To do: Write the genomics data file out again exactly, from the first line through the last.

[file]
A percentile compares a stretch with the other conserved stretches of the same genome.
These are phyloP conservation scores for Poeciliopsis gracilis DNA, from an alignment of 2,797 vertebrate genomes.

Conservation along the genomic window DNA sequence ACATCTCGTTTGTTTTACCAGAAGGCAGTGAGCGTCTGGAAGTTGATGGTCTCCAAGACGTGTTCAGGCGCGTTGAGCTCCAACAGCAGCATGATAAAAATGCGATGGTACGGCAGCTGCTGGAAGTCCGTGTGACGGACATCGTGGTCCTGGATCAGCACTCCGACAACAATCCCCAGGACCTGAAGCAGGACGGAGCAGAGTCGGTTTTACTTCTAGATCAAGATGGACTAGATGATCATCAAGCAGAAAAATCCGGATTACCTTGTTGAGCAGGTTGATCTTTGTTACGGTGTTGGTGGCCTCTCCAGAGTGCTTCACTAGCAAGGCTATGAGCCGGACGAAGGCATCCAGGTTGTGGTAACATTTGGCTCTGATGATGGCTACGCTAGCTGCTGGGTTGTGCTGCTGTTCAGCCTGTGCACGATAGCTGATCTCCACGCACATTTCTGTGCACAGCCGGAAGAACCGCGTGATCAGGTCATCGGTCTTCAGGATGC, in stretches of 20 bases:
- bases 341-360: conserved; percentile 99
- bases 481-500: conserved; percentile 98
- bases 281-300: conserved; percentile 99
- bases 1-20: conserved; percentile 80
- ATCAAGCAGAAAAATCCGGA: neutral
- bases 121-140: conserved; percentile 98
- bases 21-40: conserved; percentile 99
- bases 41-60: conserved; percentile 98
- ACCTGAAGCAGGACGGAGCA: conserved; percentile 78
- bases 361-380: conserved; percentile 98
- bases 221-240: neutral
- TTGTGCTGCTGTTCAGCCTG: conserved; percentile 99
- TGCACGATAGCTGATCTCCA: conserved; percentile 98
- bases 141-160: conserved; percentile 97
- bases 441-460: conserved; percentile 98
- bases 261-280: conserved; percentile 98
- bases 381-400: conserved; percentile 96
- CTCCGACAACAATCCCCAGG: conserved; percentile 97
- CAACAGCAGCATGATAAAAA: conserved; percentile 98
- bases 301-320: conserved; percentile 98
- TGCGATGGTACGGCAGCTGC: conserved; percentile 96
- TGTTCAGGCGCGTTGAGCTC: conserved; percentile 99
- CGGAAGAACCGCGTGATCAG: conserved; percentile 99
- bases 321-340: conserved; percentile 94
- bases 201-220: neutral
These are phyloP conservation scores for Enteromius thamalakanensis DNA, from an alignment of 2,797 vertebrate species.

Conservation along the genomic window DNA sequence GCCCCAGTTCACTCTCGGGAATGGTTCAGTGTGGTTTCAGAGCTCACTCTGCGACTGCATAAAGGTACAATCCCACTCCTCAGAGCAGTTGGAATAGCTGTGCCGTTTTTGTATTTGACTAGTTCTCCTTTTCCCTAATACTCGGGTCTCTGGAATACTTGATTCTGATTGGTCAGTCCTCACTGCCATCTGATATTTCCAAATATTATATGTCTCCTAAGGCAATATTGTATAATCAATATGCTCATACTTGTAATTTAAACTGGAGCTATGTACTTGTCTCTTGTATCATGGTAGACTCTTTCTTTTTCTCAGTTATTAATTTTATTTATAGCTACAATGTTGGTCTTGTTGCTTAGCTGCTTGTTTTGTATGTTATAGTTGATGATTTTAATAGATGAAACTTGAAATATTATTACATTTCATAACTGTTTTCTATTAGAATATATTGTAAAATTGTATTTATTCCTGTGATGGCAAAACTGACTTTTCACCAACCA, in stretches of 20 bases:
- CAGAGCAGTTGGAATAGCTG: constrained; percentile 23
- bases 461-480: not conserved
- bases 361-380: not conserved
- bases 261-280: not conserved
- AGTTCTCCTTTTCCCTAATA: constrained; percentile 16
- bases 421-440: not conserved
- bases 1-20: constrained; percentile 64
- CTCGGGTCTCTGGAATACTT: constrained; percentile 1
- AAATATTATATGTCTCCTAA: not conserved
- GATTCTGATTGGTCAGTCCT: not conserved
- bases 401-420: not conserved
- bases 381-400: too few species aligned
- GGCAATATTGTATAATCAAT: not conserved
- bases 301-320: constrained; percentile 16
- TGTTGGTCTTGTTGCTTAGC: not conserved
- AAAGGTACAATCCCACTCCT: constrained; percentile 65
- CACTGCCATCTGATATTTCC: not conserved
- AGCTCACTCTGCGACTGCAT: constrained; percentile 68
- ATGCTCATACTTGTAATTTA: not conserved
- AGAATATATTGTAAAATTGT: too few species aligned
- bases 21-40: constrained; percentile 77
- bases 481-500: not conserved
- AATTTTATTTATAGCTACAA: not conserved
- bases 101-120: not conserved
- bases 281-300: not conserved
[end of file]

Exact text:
A percentile compares a stretch with the other conserved stretches of the same genome.
These are phyloP conservation scores for Poeciliopsis gracilis DNA, from an alignment of 2,797 vertebrate genomes.

Conservation along the genomic window DNA sequence ACATCTCGTTTGTTTTACCAGAAGGCAGTGAGCGTCTGGAAGTTGATGGTCTCCAAGACGTGTTCAGGCGCGTTGAGCTCCAACAGCAGCATGATAAAAATGCGATGGTACGGCAGCTGCTGGAAGTCCGTGTGACGGACATCGTGGTCCTGGATCAGCACTCCGACAACAATCCCCAGGACCTGAAGCAGGACGGAGCAGAGTCGGTTTTACTTCTAGATCAAGATGGACTAGATGATCATCAAGCAGAAAAATCCGGATTACCTTGTTGAGCAGGTTGATCTTTGTTACGGTGTTGGTGGCCTCTCCAGAGTGCTTCACTAGCAAGGCTATGAGCCGGACGAAGGCATCCAGGTTGTGGTAACATTTGGCTCTGATGATGGCTACGCTAGCTGCTGGGTTGTGCTGCTGTTCAGCCTGTGCACGATAGCTGATCTCCACGCACATTTCTGTGCACAGCCGGAAGAACCGCGTGATCAGGTCATCGGTCTTCAGGATGC, in stretches of 20 bases:
- bases 341-360: conserved; percentile 99
- bases 481-500: conserved; percentile 98
- bases 281-300: conserved; percentile 99
- bases 1-20: conserved; percentile 80
- ATCAAGCAGAAAAATCCGGA: neutral
- bases 121-140: conserved; percentile 98
- bases 21-40: conserved; percentile 99
- bases 41-60: conserved; percentile 98
- ACCTGAAGCAGGACGGAGCA: conserved; percentile 78
- bases 361-380: conserved; percentile 98
- bases 221-240: neutral
- TTGTGCTGCTGTTCAGCCTG: conserved; percentile 99
- TGCACGATAGCTGATCTCCA: conserved; percentile 98
- bases 141-160: conserved; percentile 97
- bases 441-460: conserved; percentile 98
- bases 261-280: conserved; percentile 98
- bases 381-400: conserved; percentile 96
- CTCCGACAACAATCCCCAGG: conserved; percentile 97
- CAACAGCAGCATGATAAAAA: conserved; percentile 98
- bases 301-320: conserved; percentile 98
- TGCGATGGTACGGCAGCTGC: conserved; percentile 96
- TGTTCAGGCGCGTTGAGCTC: conserved; percentile 99
- CGGAAGAACCGCGTGATCAG: conserved; percentile 99
- bases 321-340: conserved; percentile 94
- bases 201-220: neutral
These are phyloP conservation scores for Enteromius thamalakanensis DNA, from an alignment of 2,797 vertebrate species.

Conservation along the genomic window DNA sequence GCCCCAGTTCACTCTCGGGAATGGTTCAGTGTGGTTTCAGAGCTCACTCTGCGACTGCATAAAGGTACAATCCCACTCCTCAGAGCAGTTGGAATAGCTGTGCCGTTTTTGTATTTGACTAGTTCTCCTTTTCCCTAATACTCGGGTCTCTGGAATACTTGATTCTGATTGGTCAGTCCTCACTGCCATCTGATATTTCCAAATATTATATGTCTCCTAAGGCAATATTGTATAATCAATATGCTCATACTTGTAATTTAAACTGGAGCTATGTACTTGTCTCTTGTATCATGGTAGACTCTTTCTTTTTCTCAGTTATTAATTTTATTTATAGCTACAATGTTGGTCTTGTTGCTTAGCTGCTTGTTTTGTATGTTATAGTTGATGATTTTAATAGATGAAACTTGAAATATTATTACATTTCATAACTGTTTTCTATTAGAATATATTGTAAAATTGTATTTATTCCTGTGATGGCAAAACTGACTTTTCACCAACCA, in stretches of 20 bases:
- CAGAGCAGTTGGAATAGCTG: constrained; percentile 23
- bases 461-480: not conserved
- bases 361-380: not conserved
- bases 261-280: not conserved
- AGTTCTCCTTTTCCCTAATA: constrained; percentile 16
- bases 421-440: not conserved
- bases 1-20: constrained; percentile 64
- CTCGGGTCTCTGGAATACTT: constrained; percentile 1
- AAATATTATATGTCTCCTAA: not conserved
- GATTCTGATTGGTCAGTCCT: not conserved
- bases 401-420: not conserved
- bases 381-400: too few species aligned
- GGCAATATTGTATAATCAAT: not conserved
- bases 301-320: constrained; percentile 16
- TGTTGGTCTTGTTGCTTAGC: not conserved
- AAAGGTACAATCCCACTCCT: constrained; percentile 65
- CACTGCCATCTGATATTTCC: not conserved
- AGCTCACTCTGCGACTGCAT: constrained; percentile 68
- ATGCTCATACTTGTAATTTA: not conserved
- AGAATATATTGTAAAATTGT: too few species aligned
- bases 21-40: constrained; percentile 77
- bases 481-500: not conserved
- AATTTTATTTATAGCTACAA: not conserved
- bases 101-120: not conserved
- bases 281-300: not conserved